Everyday Objects

[Fall 2000]

by Jacques Doyon

The way we glance at objects in a familiar environment could be the connection between the photographic works assembled for this issue. Whether these objects are contained within the household, a workplace, or a small business, they inhabit and condition our spaces and ways of life.

For Nicolas Baier, the objects that pile up on the TV table or accumulate on the bed are those of everyday life. Banal and interchangeable, they are simple signs of ordinary times, to which we usually pay no attention. Baier’s photographs record the movements of these objects, and those of light, by mixing elements from a multitude of photographs from a single point of view. His images concentrate two lengths of time: that of the successive photographs and that of everyday life, with a real or simulated temporality. Baier fragments his images and combines their elements in a grid, from which emerges a pixellated or geometric effect, especially in the zones where wall surfaces of various brightnesses alternate. These inlaid images and their permutations evoke the multiplicity of media images and their precariousness. Baier’s images thus offer a model for a reading that is fragmentary and in motion, constantly being recomposed.

Ruud van Empel’s series of digital collages offers a commentary on the homogenization and abstraction of work in the office world. The series gives a sort of typology of professions symbolized by a person sitting behind a desk and surrounded by the attributes related to his or her function. The collages combine three-dimensional object and graphic image in a space that oscillates between the depth of a classic perspective and a flattened plane. In this plane, oversized objects, offered as emblems of different professional worlds, literally dominate the image. One might even speak of “portraits of objects” in that the person placed at the centre of a constellation of objects becomes a bit player, conferred with only a generic identity.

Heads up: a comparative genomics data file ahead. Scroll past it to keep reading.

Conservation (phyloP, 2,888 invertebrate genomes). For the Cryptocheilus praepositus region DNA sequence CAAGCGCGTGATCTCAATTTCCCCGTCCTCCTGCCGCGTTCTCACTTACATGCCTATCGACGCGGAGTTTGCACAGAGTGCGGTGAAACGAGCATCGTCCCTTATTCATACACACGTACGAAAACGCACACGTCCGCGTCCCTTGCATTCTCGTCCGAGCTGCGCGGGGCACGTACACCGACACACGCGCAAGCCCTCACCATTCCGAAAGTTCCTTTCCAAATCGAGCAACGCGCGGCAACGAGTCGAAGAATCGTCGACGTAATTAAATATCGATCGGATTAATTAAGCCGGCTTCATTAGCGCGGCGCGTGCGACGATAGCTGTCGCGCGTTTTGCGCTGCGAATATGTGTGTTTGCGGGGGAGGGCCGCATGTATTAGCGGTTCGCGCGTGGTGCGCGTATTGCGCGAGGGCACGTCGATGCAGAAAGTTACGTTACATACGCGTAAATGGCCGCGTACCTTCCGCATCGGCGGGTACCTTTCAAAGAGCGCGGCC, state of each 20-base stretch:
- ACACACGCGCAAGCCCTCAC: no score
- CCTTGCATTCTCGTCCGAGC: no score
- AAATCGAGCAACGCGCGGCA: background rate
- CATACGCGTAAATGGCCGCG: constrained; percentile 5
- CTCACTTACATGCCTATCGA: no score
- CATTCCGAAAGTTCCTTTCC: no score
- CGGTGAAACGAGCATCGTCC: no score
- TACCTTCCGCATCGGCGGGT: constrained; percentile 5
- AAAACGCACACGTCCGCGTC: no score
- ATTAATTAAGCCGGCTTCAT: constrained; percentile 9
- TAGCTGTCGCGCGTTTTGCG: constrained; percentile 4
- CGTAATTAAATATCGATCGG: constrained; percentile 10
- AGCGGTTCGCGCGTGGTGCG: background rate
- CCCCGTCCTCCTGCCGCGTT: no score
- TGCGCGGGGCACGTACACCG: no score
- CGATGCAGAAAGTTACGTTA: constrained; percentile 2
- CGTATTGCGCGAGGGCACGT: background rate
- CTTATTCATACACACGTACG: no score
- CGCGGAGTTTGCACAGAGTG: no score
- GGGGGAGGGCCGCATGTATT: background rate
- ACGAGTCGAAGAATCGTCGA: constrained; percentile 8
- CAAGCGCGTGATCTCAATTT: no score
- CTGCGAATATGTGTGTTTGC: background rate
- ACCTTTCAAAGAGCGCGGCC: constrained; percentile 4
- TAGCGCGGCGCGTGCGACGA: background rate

Howard Ursuliak is interested in our perception of places and objects marked by the passage of time. In Stores, worn and obsolete objects and furnishings of small, more or less abandoned stores evoke the loss of status of owners of small businesses and their spaces. The empty scenes recall a presence that is an absence, an exclusion of trade networks, a marginalization of ways of life of another era. Market shows a flea market outside of business hours, at a time when the objects are hidden under sheets. These scenes, their tables draped with what look like shrouds, somewhat evoke absence, or death. At the same time, these hidden objects bear the potential for resocialization: a second life promising a fresh utopia of a presence in society and the community.

Complementing these portfolios are texts by Emmanuel Galland on Baier’s work and by Mariona Fernández on van Empel’s collages, as well as Howard Ursuliak’s statement. Finally, Susan Close’s “point of view” emphasizes a reading of the image that takes into account its anchoring in the contextual and the social.